The Oracle

Filed under COLUMNISTS, VOICES

Column: Latina Girl in an Archer World

Victoria Pinkett, Anaya Nwachuku Thompson, Leslie Castaneda and me (all '20) work together on a project. Archer's diversity has been an important part of my high school experience.

Photo credit: Miaya South

Victoria Pinkett, Anaya Nwachuku Thompson, Leslie Castaneda and me (all '20) work together on a project. Archer's diversity has been an important part of my high school experience.

Hang on for a minute...we're trying to find some more stories you might like.


Email This Story






Everyday when I step off the Archer 805 bus, I am transported to my other reality. I have left Archer’s beautiful lawns and pristine buildings, and I find myself surrounded by the familiar faces and places I grew up with.

It is insane to think about how vastly different my school life is from a little over a year ago, but I would not change it for the world.

I grew up in a primarily low-income, Latino community where I was greeted by people like me everyday. This meant my school was mostly Latino kids from the area, creating an environment of little to no diversity. I had little exposure to interacting with people of other races and during these years; I didn’t think too much about expressing my pride for my culture because it almost felt like a given.

However, once I applied to Archer, conversations I had with people and the topics brought forward began to change. When I talked to family members about my then prospective school, they spoke about the area it was in, how many white people went there and questioned how I could possibly become associated with the school. Students at my old school were even less supportive and joked about the idea of being “white-washed.”  Even students of color I knew, who already attended schools like Archer, discussed their experiences with culture shock. Some talked about not fitting into the lifestyle students at their new schools had and the awkward conversations in history class.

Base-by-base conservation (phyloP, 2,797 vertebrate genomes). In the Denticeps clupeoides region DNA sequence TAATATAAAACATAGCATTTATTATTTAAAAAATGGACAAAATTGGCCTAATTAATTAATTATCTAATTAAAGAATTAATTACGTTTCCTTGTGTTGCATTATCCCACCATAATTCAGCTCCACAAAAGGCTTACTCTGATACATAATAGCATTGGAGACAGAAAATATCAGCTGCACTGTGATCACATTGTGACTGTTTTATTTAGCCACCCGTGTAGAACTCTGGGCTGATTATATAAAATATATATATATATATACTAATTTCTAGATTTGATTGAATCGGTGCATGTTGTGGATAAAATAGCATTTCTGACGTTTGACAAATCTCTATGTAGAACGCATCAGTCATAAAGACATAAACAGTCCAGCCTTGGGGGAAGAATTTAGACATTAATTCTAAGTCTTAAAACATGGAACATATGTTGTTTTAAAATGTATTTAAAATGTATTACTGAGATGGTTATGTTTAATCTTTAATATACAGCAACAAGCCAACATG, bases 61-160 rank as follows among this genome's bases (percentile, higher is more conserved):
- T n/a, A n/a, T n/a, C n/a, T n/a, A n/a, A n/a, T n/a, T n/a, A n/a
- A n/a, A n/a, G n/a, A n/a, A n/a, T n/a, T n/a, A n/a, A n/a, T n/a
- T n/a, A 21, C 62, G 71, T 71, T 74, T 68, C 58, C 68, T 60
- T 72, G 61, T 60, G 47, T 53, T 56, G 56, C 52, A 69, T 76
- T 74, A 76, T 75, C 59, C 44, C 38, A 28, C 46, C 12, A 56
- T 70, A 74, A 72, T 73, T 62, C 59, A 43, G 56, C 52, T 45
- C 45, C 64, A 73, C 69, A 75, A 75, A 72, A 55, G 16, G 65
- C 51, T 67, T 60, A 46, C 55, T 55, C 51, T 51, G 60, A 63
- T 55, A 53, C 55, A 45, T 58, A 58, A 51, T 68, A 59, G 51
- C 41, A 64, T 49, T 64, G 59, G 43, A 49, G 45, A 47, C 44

I chose not to let it bother me, since I believed I had a strong grasp on my identity and morals. I assumed a school would not change who I was.

Oh, how I was wrong.

My first couple of weeks at Archer were different — as expected, but not just in workload, intensity of classes, transportation and resources. The amount of diversity impacted not just my experience and perception of Archer, but also the way I viewed the world around me.

Archer’s diversity gave me the space to be uncomfortable but inspired at the same time. At first, I wasn’t used to the environment and struggled to find my place in the community. I wasn’t used to not seeing people like me at all times and found myself panicking when someone from my friend group, made up mostly of people of color, wasn’t in my class. At my old school, I was very involved, so this new feeling stung; I felt like I wasn’t being myself. I was not comfortable saying certain things in class and found it difficult to share about my life outside of Archer.

However, as the year progressed, that changed. I began to realize that being uncomfortable lead to the most important breakthroughs and conversations.

Through my experiences as a freshman, I recognized that being outspoken and having pride in my Latina culture was meaningful and worth talking about”

Whether it was discussing geographically dependent food deserts in Meg Shirk’s history class or colorism and privilege in Hermanas Unidas, difficult conversations occurred, and I was ready to take them on.